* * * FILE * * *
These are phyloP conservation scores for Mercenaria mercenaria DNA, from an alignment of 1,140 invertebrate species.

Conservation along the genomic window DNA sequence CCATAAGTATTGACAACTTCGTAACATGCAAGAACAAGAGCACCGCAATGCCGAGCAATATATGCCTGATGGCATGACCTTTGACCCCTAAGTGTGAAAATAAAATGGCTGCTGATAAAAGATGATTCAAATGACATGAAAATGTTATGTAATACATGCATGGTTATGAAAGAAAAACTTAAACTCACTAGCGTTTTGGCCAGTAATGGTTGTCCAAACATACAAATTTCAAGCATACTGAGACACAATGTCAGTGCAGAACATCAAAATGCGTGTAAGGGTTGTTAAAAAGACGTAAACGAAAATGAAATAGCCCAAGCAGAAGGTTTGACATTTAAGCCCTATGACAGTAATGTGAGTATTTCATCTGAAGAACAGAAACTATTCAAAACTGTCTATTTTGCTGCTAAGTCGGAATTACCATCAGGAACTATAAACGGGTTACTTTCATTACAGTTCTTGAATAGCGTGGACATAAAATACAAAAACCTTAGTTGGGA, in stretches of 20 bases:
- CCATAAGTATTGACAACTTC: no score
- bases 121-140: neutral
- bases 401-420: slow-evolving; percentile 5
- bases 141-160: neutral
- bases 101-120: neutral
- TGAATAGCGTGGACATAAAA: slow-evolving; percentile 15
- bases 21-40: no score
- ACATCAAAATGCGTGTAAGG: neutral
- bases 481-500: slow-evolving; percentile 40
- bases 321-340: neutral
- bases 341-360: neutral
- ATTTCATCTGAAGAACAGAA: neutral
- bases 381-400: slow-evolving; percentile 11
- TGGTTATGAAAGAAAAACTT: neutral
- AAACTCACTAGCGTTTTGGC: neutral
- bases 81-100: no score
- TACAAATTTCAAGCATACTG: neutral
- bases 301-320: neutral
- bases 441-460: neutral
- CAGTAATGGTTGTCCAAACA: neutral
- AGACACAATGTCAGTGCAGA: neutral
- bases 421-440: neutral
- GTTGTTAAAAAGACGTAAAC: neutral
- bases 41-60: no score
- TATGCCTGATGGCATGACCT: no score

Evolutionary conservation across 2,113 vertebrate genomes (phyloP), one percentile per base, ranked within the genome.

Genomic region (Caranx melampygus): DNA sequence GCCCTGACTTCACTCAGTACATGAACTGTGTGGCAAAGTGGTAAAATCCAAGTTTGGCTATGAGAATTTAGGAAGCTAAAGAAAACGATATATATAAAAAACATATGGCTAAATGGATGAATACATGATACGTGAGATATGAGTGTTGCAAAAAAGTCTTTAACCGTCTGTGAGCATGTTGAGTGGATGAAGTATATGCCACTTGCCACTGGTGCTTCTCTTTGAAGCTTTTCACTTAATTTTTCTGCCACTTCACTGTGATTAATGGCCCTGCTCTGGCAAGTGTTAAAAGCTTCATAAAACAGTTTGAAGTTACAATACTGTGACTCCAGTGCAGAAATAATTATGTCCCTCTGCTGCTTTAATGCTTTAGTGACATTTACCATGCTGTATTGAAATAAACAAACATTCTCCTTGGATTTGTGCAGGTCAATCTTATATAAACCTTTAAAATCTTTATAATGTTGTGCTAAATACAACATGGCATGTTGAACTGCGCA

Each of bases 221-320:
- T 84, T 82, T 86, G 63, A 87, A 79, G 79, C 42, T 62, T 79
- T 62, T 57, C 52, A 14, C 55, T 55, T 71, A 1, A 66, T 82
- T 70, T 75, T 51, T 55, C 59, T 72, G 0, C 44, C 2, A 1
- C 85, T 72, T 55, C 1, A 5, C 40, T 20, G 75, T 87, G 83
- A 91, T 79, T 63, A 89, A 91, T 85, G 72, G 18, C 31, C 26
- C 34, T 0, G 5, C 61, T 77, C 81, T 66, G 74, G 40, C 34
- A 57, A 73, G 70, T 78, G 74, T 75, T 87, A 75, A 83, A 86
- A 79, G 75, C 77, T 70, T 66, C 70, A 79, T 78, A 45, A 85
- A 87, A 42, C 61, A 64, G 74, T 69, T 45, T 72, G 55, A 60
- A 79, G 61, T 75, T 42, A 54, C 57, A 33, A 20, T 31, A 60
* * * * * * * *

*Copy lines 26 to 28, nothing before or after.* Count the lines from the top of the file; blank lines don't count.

- bases 41-60: no score
- TATGCCTGATGGCATGACCT: no score

Evolutionary conservation across 2,113 vertebrate genomes (phyloP), one percentile per base, ranked within the genome.